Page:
Frequently when I talk to people about travel they have misconceptions that you can only travel with a huge budget or that just the air fare will cost thousands. Not true! I went to four countries in Europe after finding a $220 round trip ticket to Oslo and spent less than $2000 on everything. I could have done the trip for less. Friends always ask how I can afford to travel so here are my tips:
Use resources for finding cheap tickets. My favorites are skyscanner.com and the email list from scottscheapflights.com. The only catch is that you usually have to be willing to commit to a flight fairly quickly as they often sell out fast. Scott said in the email for the flight I booked to Oslo that he thought the fares would last a few days so I put in a vacation request the next day and was booking it the following evening. A friend recently booked a very cheap round trip to Hawaii using these sites.
For flights in Europe fly Ryanair if you can! Point-to-point flights in Europe are extremely cheap, I don’t think I’ve ever paid more than $120 for a flight, but I’ve bought more than one ticket that was $20 or less on Ryanair. I had no idea what to expect the first time I flew Ryanair and was caught off guard when flight attendants started selling products and lottery tickets on board – I honestly thought I had stumbled into an infomercial. That’s half the fun!
Airbnb (affiliate link) is typically really economical abroad. I shared an apartment that was $60/night in Lisbon, located right in the historic district, complete with a full kitchen and laundry. Hostels are also cheap but I recommend if you’re booking hostels to also book a night or two in a single room so you can catch up on some rest and quiet if you want. Hostels can also be a great way to meet other travelers, here’s how to find the right hostel for you.
Another option for accomodations is to try house-sitting or save money with a home exchange. Remember in the movie The Holiday when Cameron Diaz and Kate Winslet spontaneously decide to switch houses? People really do that! Plus the services verify you’re talking to a real person so I’ve only ever heard of good experiences.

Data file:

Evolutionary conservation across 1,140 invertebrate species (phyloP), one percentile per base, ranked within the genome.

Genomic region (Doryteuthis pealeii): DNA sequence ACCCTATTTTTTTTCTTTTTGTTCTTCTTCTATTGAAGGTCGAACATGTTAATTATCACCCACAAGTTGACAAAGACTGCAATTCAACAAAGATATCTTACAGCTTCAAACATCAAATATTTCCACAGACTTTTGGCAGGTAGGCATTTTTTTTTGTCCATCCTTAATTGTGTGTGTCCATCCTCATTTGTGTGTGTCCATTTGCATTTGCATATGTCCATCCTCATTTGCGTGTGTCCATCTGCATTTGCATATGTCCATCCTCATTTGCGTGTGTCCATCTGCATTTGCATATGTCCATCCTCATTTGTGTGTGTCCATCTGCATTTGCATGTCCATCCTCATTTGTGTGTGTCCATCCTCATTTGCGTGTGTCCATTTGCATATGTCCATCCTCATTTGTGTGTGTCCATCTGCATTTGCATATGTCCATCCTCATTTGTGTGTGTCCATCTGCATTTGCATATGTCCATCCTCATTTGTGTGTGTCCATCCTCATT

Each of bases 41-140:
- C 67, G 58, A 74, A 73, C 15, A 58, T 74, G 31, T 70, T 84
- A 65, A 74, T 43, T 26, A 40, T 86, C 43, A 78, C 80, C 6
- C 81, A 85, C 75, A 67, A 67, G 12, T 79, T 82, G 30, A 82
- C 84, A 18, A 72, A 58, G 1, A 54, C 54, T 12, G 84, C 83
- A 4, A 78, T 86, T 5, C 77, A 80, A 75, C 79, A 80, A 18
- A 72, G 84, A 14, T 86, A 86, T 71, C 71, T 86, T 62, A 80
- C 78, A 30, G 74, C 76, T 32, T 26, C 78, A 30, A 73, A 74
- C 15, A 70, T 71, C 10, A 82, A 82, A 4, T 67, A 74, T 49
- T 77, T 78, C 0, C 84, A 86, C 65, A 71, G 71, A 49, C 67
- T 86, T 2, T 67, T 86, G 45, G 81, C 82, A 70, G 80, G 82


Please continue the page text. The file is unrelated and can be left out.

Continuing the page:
Take advantage of backpacker-friendly countries. In Australia and New Zealand there are several companies with hop-on/hop-off buses that allow you to get around easily and make your own schedule. They’re also a built in way of meeting other travelers. Additionally, consider visiting a more budget-friendly destination. There are many affordable countries to visit in Europe.
I was able to save up thousands of dollars to spend several months in Australia and New Zealand while bartending. I kept a lot of my cash tips and put them in a coffee can, using my hourly and credit card tips for living expenses. I started keeping cash after someone told me she used to keep a coffee can for $5 bills and anytime she got a $5 she would save it (other denominations she spent) – needless to say, it added up quickly. As a ski instructor I also kept my cash tips to save for future travel. There are also many jobs that allow you to travel. I also maintain a few savings accounts in addition to my checking account at the bank. One account contains a sum I’ve saved for whatever I need in the future: a deposit on a mortgage, moving across the country expenses, emergencies, etc. Another account contains money I’m saving for future travel. At the end of the month when I’ve paid bills I transfer what I can to my travel account and I do not touch my emergencies account. If I’ve overspent I will pull from my travel savings but I usually find I’m adding to it each month since my monthly expenses are usually rent, groceries and fuel.